Reference : Night-time airflow in a forest canopy near a mountain crest
Scientific journals : Article
Life sciences : Environmental sciences & ecology
http://hdl.handle.net/2268/64689
Night-time airflow in a forest canopy near a mountain crest
English
Sedlak, Pavel [Institute of Atmospheric Physics, Academy of Sciences of the Czech Republic > > > > > >]
Aubinet, Marc mailto [Université de Liège - ULg > Sciences et technologie de l'environnement > Physique des bio-systèmes >]
Heinesch, Bernard mailto [Université de Liège - ULg > Sciences et technologie de l'environnement > Physique des bio-systèmes >]
Janous, Dalibor [Institute of Systems Biology and Ecology AS CR, Czech Republic > Laboratory of Plants Ecological Physiology > > >]
Pavelka, Marian [Institute of Systems Biology and Ecology AS CR, Czech Republic > Laboratory of Plants Ecological Physiology > > > >]
Potuznikova, Katerina [Institute of Atmospheric Physics, Academy of Sciences of the Czech Republic > > > > > >]
Yernaux, Michel [Université de Liège - ULG > Sciences et technologie de l'Environnement > Physique des Biosystèmes > >]
15-May-2010
Agricultural and Forest Meteorology
Elsevier Science
150
5
Sp. Iss. SI
736-744
Yes (verified by ORBi)
International
0168-1923
Amsterdam
The Netherlands
[en] Spruce forest ; Canopy layer ; Slope ; Drainage flow ; Wind profile
[en] Night-time airflow within a deep and dense canopy near the top of a mountain ridge is investigated based on measurements at Bily Kriz, Czech Republic. The site is characterized by a young Norway spruce forest on a 13 degrees slope and the occurrence of almost exclusively upslope or downslope flows. The forest canopy reaches the ground surface. A decoupled two-layer structure of canopy flow typically develops at night. While the above-canopy flow is most frequently an upslope-directed larger-scale flow over the ridge, the lower-canopy flow is downslope (katabatic). However, the lower-canopy flow can be forced upslope when the wind speed above the canopy exceeds a well-defined limit. Less frequently, on the lee slope to the larger-scale flow, both the above-canopy and the lower-canopy flow are usually downslope, although a flow reversal in the lower canopy is also observed, accompanied with a large shear stress (friction velocity) above the canopy. The occurrence of opposing flows is not limited to sunset/sunrise transition periods. In a simplified modelling approach to the dynamics of the nocturnal lower-canopy flow decoupled from above, local equilibrium is assumed of solely two opposing driving forces - one induced by the negative buoyancy (due to radiative cooling of the canopy) and the other by the hydrodynamic pressure gradient (resulting from the larger-scale flow over the ridge) - and the canopy drag as a retarding force. The diagnostic model gives realistic values of the major driving terms for Bily Kriz, and the downslope or upslope direction and speed of the lower-canopy flow that agree well with the measurements. The model contributes to better interpretation of the experimental results, which are in accordance with recent publications on the flow patterns on forested hills. Knowledge of the lower-canopy flow behaviour and of the degree of its decoupling from the flow aloft is necessary for assessing the contribution of advection to the CO2 budget at sloping forest sites, and for analysis of the flux footprint. (C) 2010 Elsevier B.V. All rights reserved.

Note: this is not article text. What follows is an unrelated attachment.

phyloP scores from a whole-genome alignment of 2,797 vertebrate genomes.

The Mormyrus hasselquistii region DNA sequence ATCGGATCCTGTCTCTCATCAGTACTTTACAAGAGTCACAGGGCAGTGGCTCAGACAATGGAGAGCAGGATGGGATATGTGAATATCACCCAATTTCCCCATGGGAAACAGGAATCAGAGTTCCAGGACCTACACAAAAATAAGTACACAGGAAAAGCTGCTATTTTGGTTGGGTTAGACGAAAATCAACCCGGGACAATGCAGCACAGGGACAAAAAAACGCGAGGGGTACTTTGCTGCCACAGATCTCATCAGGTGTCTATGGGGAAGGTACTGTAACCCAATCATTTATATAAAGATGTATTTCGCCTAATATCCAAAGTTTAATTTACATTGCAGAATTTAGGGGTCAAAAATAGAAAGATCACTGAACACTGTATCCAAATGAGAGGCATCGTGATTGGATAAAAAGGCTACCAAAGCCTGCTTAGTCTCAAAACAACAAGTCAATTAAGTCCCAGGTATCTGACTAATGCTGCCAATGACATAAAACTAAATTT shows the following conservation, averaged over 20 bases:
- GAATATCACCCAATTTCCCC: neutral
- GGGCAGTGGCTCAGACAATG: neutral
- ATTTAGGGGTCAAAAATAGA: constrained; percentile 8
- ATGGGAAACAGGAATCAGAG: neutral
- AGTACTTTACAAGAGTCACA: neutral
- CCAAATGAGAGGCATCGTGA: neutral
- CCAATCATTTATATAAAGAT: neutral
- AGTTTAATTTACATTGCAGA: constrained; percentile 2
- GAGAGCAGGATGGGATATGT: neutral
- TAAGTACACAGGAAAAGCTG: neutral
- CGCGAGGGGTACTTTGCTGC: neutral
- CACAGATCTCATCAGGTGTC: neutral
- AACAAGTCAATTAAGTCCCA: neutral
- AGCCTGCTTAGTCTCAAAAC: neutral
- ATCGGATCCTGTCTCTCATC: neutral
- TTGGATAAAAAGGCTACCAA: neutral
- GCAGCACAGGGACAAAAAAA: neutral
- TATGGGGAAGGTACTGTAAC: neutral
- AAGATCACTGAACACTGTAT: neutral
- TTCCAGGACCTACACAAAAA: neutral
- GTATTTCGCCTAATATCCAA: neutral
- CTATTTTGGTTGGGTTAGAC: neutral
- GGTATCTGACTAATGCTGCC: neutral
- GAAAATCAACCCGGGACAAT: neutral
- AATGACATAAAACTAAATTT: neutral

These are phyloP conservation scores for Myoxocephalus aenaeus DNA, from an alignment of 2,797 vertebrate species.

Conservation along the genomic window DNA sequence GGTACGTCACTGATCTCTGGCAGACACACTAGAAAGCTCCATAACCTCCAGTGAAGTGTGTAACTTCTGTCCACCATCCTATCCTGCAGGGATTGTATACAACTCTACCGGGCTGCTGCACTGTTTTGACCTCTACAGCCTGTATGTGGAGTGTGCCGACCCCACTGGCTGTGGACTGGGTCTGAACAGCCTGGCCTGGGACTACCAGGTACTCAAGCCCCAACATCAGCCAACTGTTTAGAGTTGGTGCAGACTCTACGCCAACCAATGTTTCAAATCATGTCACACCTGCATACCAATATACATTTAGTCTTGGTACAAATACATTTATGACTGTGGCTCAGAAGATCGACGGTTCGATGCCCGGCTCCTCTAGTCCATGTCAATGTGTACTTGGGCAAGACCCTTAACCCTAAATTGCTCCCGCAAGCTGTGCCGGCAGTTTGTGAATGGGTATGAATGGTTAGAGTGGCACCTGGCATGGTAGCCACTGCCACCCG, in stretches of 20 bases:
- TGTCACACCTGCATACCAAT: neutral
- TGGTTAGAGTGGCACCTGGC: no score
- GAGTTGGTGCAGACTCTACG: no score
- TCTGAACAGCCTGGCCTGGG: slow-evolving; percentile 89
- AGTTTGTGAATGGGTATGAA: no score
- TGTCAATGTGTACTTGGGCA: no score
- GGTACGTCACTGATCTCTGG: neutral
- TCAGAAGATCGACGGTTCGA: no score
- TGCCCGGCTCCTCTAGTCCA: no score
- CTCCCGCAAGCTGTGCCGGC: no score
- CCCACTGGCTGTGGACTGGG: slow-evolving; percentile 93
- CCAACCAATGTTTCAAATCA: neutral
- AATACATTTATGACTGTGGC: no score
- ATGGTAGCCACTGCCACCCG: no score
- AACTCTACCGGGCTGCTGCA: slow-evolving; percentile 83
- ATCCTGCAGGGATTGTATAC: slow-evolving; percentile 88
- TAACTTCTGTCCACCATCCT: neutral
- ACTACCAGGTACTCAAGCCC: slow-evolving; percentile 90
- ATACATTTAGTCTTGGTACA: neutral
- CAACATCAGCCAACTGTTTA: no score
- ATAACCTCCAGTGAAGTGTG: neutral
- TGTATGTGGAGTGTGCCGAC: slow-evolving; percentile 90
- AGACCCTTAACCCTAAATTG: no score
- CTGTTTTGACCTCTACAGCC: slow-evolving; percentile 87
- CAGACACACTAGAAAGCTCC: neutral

Researchers ; Professionals
http://hdl.handle.net/2268/64689
10.1016/j.agrformet.2010.01.014

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